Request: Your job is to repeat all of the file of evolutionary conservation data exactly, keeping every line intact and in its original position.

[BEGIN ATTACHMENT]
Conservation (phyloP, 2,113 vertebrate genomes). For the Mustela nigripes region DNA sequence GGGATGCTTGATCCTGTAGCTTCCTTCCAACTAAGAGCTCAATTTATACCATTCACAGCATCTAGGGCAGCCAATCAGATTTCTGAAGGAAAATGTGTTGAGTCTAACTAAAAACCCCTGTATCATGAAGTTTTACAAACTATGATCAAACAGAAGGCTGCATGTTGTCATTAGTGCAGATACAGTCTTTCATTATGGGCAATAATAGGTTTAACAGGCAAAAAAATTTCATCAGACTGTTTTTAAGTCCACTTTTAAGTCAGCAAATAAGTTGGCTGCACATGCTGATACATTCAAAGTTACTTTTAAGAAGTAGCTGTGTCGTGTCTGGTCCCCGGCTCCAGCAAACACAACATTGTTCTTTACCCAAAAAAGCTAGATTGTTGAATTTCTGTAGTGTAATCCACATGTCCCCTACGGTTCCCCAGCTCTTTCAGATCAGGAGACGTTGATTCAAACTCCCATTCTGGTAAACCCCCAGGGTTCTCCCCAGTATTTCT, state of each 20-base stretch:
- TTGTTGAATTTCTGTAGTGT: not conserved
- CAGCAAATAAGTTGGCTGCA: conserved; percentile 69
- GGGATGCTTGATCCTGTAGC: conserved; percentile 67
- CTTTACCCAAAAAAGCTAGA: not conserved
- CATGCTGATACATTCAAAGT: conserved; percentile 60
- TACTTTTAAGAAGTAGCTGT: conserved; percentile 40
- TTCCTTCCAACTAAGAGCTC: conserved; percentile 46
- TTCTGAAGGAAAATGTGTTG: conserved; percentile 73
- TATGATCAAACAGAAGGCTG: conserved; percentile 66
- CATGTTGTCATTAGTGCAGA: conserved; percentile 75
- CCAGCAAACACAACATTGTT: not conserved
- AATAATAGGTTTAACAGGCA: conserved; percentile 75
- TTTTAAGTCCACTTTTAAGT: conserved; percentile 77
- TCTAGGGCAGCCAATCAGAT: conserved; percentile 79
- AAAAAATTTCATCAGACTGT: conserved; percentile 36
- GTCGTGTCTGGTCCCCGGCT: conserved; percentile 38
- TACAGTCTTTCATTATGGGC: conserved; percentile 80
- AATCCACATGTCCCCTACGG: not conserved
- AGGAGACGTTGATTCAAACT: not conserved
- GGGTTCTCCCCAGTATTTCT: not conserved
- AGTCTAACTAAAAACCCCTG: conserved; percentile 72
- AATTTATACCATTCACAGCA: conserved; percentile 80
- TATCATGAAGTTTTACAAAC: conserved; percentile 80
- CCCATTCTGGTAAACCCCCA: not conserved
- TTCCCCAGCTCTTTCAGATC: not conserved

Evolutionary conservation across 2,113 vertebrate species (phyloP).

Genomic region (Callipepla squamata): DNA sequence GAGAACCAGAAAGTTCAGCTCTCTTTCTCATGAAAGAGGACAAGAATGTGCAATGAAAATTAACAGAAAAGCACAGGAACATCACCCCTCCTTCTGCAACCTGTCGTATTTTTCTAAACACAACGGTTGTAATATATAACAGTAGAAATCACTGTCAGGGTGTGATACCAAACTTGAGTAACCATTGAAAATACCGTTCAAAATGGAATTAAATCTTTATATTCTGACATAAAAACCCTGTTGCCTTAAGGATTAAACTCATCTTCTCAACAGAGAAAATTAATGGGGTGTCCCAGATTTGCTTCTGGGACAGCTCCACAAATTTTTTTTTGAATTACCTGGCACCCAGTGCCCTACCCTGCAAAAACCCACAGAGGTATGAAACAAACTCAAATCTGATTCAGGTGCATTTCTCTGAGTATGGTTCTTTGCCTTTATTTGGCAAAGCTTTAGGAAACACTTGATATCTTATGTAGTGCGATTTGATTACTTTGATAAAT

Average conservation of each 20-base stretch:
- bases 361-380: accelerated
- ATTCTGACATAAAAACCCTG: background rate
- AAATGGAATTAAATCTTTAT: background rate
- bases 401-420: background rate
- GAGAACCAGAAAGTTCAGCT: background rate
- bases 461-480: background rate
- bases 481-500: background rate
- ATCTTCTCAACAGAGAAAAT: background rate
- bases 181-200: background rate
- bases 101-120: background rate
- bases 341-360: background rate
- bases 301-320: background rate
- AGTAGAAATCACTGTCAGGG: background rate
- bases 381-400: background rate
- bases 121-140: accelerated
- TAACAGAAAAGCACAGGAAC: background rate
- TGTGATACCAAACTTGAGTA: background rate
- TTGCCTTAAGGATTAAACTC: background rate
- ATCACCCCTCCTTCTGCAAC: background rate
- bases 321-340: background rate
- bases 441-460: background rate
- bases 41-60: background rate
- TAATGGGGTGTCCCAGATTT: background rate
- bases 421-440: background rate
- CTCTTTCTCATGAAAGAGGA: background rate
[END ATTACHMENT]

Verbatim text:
Conservation (phyloP, 2,113 vertebrate genomes). For the Mustela nigripes region DNA sequence GGGATGCTTGATCCTGTAGCTTCCTTCCAACTAAGAGCTCAATTTATACCATTCACAGCATCTAGGGCAGCCAATCAGATTTCTGAAGGAAAATGTGTTGAGTCTAACTAAAAACCCCTGTATCATGAAGTTTTACAAACTATGATCAAACAGAAGGCTGCATGTTGTCATTAGTGCAGATACAGTCTTTCATTATGGGCAATAATAGGTTTAACAGGCAAAAAAATTTCATCAGACTGTTTTTAAGTCCACTTTTAAGTCAGCAAATAAGTTGGCTGCACATGCTGATACATTCAAAGTTACTTTTAAGAAGTAGCTGTGTCGTGTCTGGTCCCCGGCTCCAGCAAACACAACATTGTTCTTTACCCAAAAAAGCTAGATTGTTGAATTTCTGTAGTGTAATCCACATGTCCCCTACGGTTCCCCAGCTCTTTCAGATCAGGAGACGTTGATTCAAACTCCCATTCTGGTAAACCCCCAGGGTTCTCCCCAGTATTTCT, state of each 20-base stretch:
- TTGTTGAATTTCTGTAGTGT: not conserved
- CAGCAAATAAGTTGGCTGCA: conserved; percentile 69
- GGGATGCTTGATCCTGTAGC: conserved; percentile 67
- CTTTACCCAAAAAAGCTAGA: not conserved
- CATGCTGATACATTCAAAGT: conserved; percentile 60
- TACTTTTAAGAAGTAGCTGT: conserved; percentile 40
- TTCCTTCCAACTAAGAGCTC: conserved; percentile 46
- TTCTGAAGGAAAATGTGTTG: conserved; percentile 73
- TATGATCAAACAGAAGGCTG: conserved; percentile 66
- CATGTTGTCATTAGTGCAGA: conserved; percentile 75
- CCAGCAAACACAACATTGTT: not conserved
- AATAATAGGTTTAACAGGCA: conserved; percentile 75
- TTTTAAGTCCACTTTTAAGT: conserved; percentile 77
- TCTAGGGCAGCCAATCAGAT: conserved; percentile 79
- AAAAAATTTCATCAGACTGT: conserved; percentile 36
- GTCGTGTCTGGTCCCCGGCT: conserved; percentile 38
- TACAGTCTTTCATTATGGGC: conserved; percentile 80
- AATCCACATGTCCCCTACGG: not conserved
- AGGAGACGTTGATTCAAACT: not conserved
- GGGTTCTCCCCAGTATTTCT: not conserved
- AGTCTAACTAAAAACCCCTG: conserved; percentile 72
- AATTTATACCATTCACAGCA: conserved; percentile 80
- TATCATGAAGTTTTACAAAC: conserved; percentile 80
- CCCATTCTGGTAAACCCCCA: not conserved
- TTCCCCAGCTCTTTCAGATC: not conserved

Evolutionary conservation across 2,113 vertebrate species (phyloP).

Genomic region (Callipepla squamata): DNA sequence GAGAACCAGAAAGTTCAGCTCTCTTTCTCATGAAAGAGGACAAGAATGTGCAATGAAAATTAACAGAAAAGCACAGGAACATCACCCCTCCTTCTGCAACCTGTCGTATTTTTCTAAACACAACGGTTGTAATATATAACAGTAGAAATCACTGTCAGGGTGTGATACCAAACTTGAGTAACCATTGAAAATACCGTTCAAAATGGAATTAAATCTTTATATTCTGACATAAAAACCCTGTTGCCTTAAGGATTAAACTCATCTTCTCAACAGAGAAAATTAATGGGGTGTCCCAGATTTGCTTCTGGGACAGCTCCACAAATTTTTTTTTGAATTACCTGGCACCCAGTGCCCTACCCTGCAAAAACCCACAGAGGTATGAAACAAACTCAAATCTGATTCAGGTGCATTTCTCTGAGTATGGTTCTTTGCCTTTATTTGGCAAAGCTTTAGGAAACACTTGATATCTTATGTAGTGCGATTTGATTACTTTGATAAAT

Average conservation of each 20-base stretch:
- bases 361-380: accelerated
- ATTCTGACATAAAAACCCTG: background rate
- AAATGGAATTAAATCTTTAT: background rate
- bases 401-420: background rate
- GAGAACCAGAAAGTTCAGCT: background rate
- bases 461-480: background rate
- bases 481-500: background rate
- ATCTTCTCAACAGAGAAAAT: background rate
- bases 181-200: background rate
- bases 101-120: background rate
- bases 341-360: background rate
- bases 301-320: background rate
- AGTAGAAATCACTGTCAGGG: background rate
- bases 381-400: background rate
- bases 121-140: accelerated
- TAACAGAAAAGCACAGGAAC: background rate
- TGTGATACCAAACTTGAGTA: background rate
- TTGCCTTAAGGATTAAACTC: background rate
- ATCACCCCTCCTTCTGCAAC: background rate
- bases 321-340: background rate
- bases 441-460: background rate
- bases 41-60: background rate
- TAATGGGGTGTCCCAGATTT: background rate
- bases 421-440: background rate
- CTCTTTCTCATGAAAGAGGA: background rate